HR 5034, a bill recently submitted to the U.S. House of Representatives, is the proposed legislation that will limit direct sale from a winery to the consumer, and in the minds of oenophiles, it’s a potential mess of our bureaucratic process. As many wine writers are reporting, the bill is arguably the biggest threat to wine and alcohol consumption since Prohibition, and it’s no surprise that this new legislation is being blamed on large distributors who may be bypassed in the process of consumers getting wine shipped directly from vineyard to their homes. Currently, individual states have the right to determine if they will allow alcohol products to be shipped into their borders, and this is what the bill proposes to change. At a minimum HR 5034 is very confusing. On a greater level, it speaks of the considerable greed that characterizes our industry.
Every twenty to thirty years, the distributor process cycles through a natural expansion that’s followed by a consolidation. Today, there is certainly a considerable consolidation happening around the United States. The primary force behind this consolidation is Southern Wine and Spirits, which is the largest distributor of alcoholic beverages in the US. While there are many of my colleagues who fear the giant, I have had delightful experiences with this very professional operation. The primary concern most people have is the company’s overt demand to have 80% of a retail outlets business. However, it has been and remains a family operation with excellent professionals at the senior levels. This bill, however, is being blamed on the large distributors like Southern Wine. This attribution is a canard. The bill is actually the responsibility of beer distributors.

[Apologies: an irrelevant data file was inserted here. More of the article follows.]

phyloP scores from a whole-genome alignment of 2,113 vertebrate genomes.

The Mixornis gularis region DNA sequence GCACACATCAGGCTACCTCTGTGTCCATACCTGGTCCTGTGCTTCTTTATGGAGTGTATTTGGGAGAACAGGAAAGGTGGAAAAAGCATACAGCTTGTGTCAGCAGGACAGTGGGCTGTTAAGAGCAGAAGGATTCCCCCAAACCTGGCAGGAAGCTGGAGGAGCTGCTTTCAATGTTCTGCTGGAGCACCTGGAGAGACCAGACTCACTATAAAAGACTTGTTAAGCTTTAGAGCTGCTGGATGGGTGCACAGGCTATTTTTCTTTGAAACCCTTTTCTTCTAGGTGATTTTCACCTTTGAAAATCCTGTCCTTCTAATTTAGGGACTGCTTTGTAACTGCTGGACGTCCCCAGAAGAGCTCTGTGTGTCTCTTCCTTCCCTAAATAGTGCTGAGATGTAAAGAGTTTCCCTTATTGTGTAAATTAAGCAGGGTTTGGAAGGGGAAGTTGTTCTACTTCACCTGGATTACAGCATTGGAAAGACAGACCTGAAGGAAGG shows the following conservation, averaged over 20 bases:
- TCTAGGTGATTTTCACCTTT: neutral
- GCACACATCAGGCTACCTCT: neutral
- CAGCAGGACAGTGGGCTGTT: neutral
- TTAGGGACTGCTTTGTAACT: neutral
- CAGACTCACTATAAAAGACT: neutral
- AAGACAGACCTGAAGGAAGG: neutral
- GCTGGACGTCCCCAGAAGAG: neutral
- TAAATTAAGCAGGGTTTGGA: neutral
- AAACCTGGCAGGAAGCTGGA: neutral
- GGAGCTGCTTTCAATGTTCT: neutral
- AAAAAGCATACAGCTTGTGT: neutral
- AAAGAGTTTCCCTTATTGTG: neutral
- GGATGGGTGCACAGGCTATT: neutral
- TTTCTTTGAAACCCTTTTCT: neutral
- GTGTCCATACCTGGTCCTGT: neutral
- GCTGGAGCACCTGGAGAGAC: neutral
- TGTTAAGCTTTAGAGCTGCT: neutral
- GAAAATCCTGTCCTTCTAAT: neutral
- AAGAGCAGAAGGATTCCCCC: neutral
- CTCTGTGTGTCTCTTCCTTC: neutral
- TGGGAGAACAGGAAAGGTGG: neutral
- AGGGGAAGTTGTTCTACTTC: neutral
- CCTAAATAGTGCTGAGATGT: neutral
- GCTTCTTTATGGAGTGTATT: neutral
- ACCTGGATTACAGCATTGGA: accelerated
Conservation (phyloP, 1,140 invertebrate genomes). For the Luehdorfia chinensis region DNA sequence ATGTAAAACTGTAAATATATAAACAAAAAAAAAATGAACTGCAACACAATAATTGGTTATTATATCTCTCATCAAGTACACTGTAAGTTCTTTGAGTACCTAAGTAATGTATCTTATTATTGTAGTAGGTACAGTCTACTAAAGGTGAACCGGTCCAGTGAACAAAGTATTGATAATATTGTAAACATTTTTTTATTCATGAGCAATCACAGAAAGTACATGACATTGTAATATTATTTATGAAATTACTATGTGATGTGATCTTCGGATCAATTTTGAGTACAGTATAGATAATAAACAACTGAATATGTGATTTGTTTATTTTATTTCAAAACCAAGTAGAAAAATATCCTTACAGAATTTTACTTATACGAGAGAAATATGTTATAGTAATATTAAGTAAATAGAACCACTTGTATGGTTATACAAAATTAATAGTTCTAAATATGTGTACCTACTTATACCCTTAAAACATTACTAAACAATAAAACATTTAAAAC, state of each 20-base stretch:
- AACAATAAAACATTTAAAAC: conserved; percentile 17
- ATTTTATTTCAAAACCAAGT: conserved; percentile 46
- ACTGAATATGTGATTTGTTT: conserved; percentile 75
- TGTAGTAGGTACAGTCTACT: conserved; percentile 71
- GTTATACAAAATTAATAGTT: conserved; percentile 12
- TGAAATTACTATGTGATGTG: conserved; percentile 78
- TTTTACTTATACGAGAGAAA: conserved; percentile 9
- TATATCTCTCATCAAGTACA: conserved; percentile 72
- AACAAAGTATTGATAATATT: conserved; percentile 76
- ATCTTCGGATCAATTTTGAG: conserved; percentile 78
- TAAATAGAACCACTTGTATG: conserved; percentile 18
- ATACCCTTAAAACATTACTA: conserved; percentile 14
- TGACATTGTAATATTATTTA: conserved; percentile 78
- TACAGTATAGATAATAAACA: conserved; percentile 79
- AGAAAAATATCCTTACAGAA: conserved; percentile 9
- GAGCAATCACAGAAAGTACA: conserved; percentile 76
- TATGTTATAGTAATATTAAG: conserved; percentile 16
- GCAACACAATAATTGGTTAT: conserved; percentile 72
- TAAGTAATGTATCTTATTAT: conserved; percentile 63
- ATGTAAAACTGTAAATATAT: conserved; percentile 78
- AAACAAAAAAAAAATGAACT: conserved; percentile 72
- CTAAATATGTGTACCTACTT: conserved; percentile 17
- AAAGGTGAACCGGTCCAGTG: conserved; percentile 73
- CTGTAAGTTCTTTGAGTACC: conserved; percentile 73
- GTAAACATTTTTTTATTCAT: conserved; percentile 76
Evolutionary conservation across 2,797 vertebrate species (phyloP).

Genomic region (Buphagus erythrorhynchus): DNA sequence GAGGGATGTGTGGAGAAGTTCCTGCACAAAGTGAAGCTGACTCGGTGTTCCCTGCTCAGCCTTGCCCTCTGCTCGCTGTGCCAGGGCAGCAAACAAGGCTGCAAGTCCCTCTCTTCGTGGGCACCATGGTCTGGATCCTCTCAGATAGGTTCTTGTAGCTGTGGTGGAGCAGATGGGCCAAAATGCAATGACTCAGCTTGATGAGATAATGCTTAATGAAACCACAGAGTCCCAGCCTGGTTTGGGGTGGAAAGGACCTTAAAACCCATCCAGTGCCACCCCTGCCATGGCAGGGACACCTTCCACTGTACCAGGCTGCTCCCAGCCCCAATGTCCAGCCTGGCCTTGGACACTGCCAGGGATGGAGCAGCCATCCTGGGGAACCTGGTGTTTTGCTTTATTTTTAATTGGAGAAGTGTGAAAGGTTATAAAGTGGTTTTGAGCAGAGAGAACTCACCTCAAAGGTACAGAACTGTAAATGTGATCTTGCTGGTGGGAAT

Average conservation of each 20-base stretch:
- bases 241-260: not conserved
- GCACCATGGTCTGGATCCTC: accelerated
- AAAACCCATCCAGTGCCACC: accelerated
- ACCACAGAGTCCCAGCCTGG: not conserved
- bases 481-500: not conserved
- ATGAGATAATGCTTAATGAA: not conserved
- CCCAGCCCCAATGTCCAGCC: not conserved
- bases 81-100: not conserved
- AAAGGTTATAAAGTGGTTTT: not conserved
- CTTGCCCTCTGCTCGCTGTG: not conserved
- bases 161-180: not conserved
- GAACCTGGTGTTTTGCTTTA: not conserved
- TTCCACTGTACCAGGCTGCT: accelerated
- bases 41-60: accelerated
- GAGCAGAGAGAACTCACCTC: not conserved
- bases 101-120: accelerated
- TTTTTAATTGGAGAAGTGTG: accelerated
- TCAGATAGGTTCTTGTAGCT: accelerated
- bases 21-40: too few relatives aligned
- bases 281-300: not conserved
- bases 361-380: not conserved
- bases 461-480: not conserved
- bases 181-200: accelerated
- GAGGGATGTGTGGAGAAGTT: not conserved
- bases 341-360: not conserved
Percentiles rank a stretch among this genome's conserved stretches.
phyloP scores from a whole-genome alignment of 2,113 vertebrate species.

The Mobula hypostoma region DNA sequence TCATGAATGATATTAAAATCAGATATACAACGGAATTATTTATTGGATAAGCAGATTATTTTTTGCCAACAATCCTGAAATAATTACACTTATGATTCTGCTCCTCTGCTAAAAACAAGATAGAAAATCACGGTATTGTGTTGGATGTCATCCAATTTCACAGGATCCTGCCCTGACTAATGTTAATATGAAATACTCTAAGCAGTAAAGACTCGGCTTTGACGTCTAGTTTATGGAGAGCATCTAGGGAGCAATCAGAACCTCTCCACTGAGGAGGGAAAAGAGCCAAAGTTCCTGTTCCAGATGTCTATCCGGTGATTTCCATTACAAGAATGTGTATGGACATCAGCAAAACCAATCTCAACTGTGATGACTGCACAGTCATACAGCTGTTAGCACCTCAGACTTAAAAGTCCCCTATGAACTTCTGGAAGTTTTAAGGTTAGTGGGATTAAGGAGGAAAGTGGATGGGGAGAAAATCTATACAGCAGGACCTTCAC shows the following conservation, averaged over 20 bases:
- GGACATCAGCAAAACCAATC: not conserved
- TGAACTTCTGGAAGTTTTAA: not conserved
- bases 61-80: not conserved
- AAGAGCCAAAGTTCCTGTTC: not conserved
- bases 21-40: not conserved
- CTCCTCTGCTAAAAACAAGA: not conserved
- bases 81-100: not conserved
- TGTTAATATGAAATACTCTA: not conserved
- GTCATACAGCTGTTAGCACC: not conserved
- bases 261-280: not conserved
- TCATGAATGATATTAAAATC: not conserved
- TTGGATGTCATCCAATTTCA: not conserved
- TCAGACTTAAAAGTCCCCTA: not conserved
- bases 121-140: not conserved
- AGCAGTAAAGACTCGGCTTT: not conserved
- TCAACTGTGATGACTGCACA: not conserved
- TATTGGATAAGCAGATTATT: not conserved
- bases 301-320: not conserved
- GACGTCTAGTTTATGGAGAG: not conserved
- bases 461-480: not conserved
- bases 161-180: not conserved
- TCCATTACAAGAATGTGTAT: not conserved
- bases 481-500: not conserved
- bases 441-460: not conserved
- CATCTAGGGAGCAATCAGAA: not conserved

At primary concern for the distributor is the possibility that a beer producer will be able to sell directly to a WalMart or Costco and skip the local distributor. Certainly, we are all willing to empathize with this considerable economic challenge. It might mean that the consumer is able to pay for the product at a more reasonable price. Imagine what would happen to a case of wine that was shipped from the winery directly to the consumer rather than through the normal three tier system. Beer distributors want to be able to control how wine, alcohol and beer get shipped on a federal level because it’s in their best economic interest to do so.
That desire, however understandable, is really awful for everyone who isn’t a beer distributor.
There is a point where our government works efficiently. However, there are too many instances where government grows needlessly complicated because of the special interests of large companies. Perhaps we could suggest that we use the end line consumer as the guiding force for our decisions. To me it all comes down to one question: is it better for American taxpayers to receive their wine at a lower price? Indeed it is.